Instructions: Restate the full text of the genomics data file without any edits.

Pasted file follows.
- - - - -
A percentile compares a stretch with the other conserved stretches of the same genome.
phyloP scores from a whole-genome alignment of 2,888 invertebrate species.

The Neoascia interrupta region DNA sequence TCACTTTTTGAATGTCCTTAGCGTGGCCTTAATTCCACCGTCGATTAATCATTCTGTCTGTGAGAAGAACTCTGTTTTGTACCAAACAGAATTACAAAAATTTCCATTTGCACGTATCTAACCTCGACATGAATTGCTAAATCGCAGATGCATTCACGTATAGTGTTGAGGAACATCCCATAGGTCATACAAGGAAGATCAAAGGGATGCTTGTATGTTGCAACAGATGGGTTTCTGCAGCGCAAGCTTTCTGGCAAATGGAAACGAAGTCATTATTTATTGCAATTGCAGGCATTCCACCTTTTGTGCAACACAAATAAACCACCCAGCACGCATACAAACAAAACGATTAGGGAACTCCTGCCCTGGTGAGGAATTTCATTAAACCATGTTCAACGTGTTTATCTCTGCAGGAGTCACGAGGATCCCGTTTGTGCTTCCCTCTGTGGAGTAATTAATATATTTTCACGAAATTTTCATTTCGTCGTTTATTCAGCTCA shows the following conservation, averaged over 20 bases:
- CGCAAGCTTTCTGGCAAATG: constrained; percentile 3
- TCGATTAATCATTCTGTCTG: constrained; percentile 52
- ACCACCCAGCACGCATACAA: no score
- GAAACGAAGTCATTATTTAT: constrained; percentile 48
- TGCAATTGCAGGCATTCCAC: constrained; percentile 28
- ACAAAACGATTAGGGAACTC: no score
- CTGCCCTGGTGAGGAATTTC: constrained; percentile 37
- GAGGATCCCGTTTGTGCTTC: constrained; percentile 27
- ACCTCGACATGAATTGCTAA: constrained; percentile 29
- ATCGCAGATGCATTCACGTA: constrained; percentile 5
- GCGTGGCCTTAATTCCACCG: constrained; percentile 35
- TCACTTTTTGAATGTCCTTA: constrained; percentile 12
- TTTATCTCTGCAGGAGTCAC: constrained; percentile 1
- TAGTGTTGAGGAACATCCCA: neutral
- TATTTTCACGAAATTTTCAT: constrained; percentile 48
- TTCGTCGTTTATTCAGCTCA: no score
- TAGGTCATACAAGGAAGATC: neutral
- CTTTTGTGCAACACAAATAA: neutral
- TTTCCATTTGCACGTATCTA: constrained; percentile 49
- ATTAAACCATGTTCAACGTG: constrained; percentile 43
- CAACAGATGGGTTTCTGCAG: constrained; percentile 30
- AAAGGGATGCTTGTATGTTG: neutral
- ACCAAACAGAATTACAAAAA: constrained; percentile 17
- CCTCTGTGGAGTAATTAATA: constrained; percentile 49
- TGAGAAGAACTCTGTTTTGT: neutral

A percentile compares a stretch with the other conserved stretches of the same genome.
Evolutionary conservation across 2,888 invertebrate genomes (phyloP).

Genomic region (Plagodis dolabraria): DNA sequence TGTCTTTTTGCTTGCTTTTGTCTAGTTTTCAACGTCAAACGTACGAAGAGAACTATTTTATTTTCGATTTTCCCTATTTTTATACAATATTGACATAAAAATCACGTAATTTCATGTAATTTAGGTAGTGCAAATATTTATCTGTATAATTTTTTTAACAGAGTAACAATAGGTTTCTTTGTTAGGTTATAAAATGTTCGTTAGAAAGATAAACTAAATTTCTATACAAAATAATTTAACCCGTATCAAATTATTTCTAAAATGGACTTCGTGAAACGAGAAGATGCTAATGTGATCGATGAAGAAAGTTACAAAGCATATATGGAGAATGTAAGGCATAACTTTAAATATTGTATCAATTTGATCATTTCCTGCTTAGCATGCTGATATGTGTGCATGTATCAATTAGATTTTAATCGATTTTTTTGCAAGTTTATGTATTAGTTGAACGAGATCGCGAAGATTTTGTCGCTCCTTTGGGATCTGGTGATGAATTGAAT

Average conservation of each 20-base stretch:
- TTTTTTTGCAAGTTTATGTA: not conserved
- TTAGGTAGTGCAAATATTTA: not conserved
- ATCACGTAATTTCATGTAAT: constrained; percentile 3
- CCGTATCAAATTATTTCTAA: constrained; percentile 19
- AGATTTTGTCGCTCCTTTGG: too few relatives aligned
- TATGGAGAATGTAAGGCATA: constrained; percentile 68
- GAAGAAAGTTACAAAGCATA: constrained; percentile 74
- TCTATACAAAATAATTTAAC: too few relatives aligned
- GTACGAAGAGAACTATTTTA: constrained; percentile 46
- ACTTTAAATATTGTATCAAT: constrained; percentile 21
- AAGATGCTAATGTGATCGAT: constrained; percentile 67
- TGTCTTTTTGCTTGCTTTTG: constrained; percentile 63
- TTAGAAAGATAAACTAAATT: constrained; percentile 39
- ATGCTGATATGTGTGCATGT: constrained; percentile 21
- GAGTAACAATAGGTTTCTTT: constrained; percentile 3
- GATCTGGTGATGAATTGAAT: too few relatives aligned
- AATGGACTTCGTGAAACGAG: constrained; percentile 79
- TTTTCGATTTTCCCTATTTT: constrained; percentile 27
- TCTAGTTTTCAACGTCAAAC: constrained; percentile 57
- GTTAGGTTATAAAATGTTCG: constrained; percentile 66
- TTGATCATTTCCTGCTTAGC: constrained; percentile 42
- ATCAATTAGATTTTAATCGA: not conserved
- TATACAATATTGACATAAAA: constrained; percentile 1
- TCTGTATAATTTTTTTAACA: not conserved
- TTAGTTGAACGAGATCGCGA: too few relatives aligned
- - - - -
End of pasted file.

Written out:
A percentile compares a stretch with the other conserved stretches of the same genome.
phyloP scores from a whole-genome alignment of 2,888 invertebrate species.

The Neoascia interrupta region DNA sequence TCACTTTTTGAATGTCCTTAGCGTGGCCTTAATTCCACCGTCGATTAATCATTCTGTCTGTGAGAAGAACTCTGTTTTGTACCAAACAGAATTACAAAAATTTCCATTTGCACGTATCTAACCTCGACATGAATTGCTAAATCGCAGATGCATTCACGTATAGTGTTGAGGAACATCCCATAGGTCATACAAGGAAGATCAAAGGGATGCTTGTATGTTGCAACAGATGGGTTTCTGCAGCGCAAGCTTTCTGGCAAATGGAAACGAAGTCATTATTTATTGCAATTGCAGGCATTCCACCTTTTGTGCAACACAAATAAACCACCCAGCACGCATACAAACAAAACGATTAGGGAACTCCTGCCCTGGTGAGGAATTTCATTAAACCATGTTCAACGTGTTTATCTCTGCAGGAGTCACGAGGATCCCGTTTGTGCTTCCCTCTGTGGAGTAATTAATATATTTTCACGAAATTTTCATTTCGTCGTTTATTCAGCTCA shows the following conservation, averaged over 20 bases:
- CGCAAGCTTTCTGGCAAATG: constrained; percentile 3
- TCGATTAATCATTCTGTCTG: constrained; percentile 52
- ACCACCCAGCACGCATACAA: no score
- GAAACGAAGTCATTATTTAT: constrained; percentile 48
- TGCAATTGCAGGCATTCCAC: constrained; percentile 28
- ACAAAACGATTAGGGAACTC: no score
- CTGCCCTGGTGAGGAATTTC: constrained; percentile 37
- GAGGATCCCGTTTGTGCTTC: constrained; percentile 27
- ACCTCGACATGAATTGCTAA: constrained; percentile 29
- ATCGCAGATGCATTCACGTA: constrained; percentile 5
- GCGTGGCCTTAATTCCACCG: constrained; percentile 35
- TCACTTTTTGAATGTCCTTA: constrained; percentile 12
- TTTATCTCTGCAGGAGTCAC: constrained; percentile 1
- TAGTGTTGAGGAACATCCCA: neutral
- TATTTTCACGAAATTTTCAT: constrained; percentile 48
- TTCGTCGTTTATTCAGCTCA: no score
- TAGGTCATACAAGGAAGATC: neutral
- CTTTTGTGCAACACAAATAA: neutral
- TTTCCATTTGCACGTATCTA: constrained; percentile 49
- ATTAAACCATGTTCAACGTG: constrained; percentile 43
- CAACAGATGGGTTTCTGCAG: constrained; percentile 30
- AAAGGGATGCTTGTATGTTG: neutral
- ACCAAACAGAATTACAAAAA: constrained; percentile 17
- CCTCTGTGGAGTAATTAATA: constrained; percentile 49
- TGAGAAGAACTCTGTTTTGT: neutral

A percentile compares a stretch with the other conserved stretches of the same genome.
Evolutionary conservation across 2,888 invertebrate genomes (phyloP).

Genomic region (Plagodis dolabraria): DNA sequence TGTCTTTTTGCTTGCTTTTGTCTAGTTTTCAACGTCAAACGTACGAAGAGAACTATTTTATTTTCGATTTTCCCTATTTTTATACAATATTGACATAAAAATCACGTAATTTCATGTAATTTAGGTAGTGCAAATATTTATCTGTATAATTTTTTTAACAGAGTAACAATAGGTTTCTTTGTTAGGTTATAAAATGTTCGTTAGAAAGATAAACTAAATTTCTATACAAAATAATTTAACCCGTATCAAATTATTTCTAAAATGGACTTCGTGAAACGAGAAGATGCTAATGTGATCGATGAAGAAAGTTACAAAGCATATATGGAGAATGTAAGGCATAACTTTAAATATTGTATCAATTTGATCATTTCCTGCTTAGCATGCTGATATGTGTGCATGTATCAATTAGATTTTAATCGATTTTTTTGCAAGTTTATGTATTAGTTGAACGAGATCGCGAAGATTTTGTCGCTCCTTTGGGATCTGGTGATGAATTGAAT

Average conservation of each 20-base stretch:
- TTTTTTTGCAAGTTTATGTA: not conserved
- TTAGGTAGTGCAAATATTTA: not conserved
- ATCACGTAATTTCATGTAAT: constrained; percentile 3
- CCGTATCAAATTATTTCTAA: constrained; percentile 19
- AGATTTTGTCGCTCCTTTGG: too few relatives aligned
- TATGGAGAATGTAAGGCATA: constrained; percentile 68
- GAAGAAAGTTACAAAGCATA: constrained; percentile 74
- TCTATACAAAATAATTTAAC: too few relatives aligned
- GTACGAAGAGAACTATTTTA: constrained; percentile 46
- ACTTTAAATATTGTATCAAT: constrained; percentile 21
- AAGATGCTAATGTGATCGAT: constrained; percentile 67
- TGTCTTTTTGCTTGCTTTTG: constrained; percentile 63
- TTAGAAAGATAAACTAAATT: constrained; percentile 39
- ATGCTGATATGTGTGCATGT: constrained; percentile 21
- GAGTAACAATAGGTTTCTTT: constrained; percentile 3
- GATCTGGTGATGAATTGAAT: too few relatives aligned
- AATGGACTTCGTGAAACGAG: constrained; percentile 79
- TTTTCGATTTTCCCTATTTT: constrained; percentile 27
- TCTAGTTTTCAACGTCAAAC: constrained; percentile 57
- GTTAGGTTATAAAATGTTCG: constrained; percentile 66
- TTGATCATTTCCTGCTTAGC: constrained; percentile 42
- ATCAATTAGATTTTAATCGA: not conserved
- TATACAATATTGACATAAAA: constrained; percentile 1
- TCTGTATAATTTTTTTAACA: not conserved
- TTAGTTGAACGAGATCGCGA: too few relatives aligned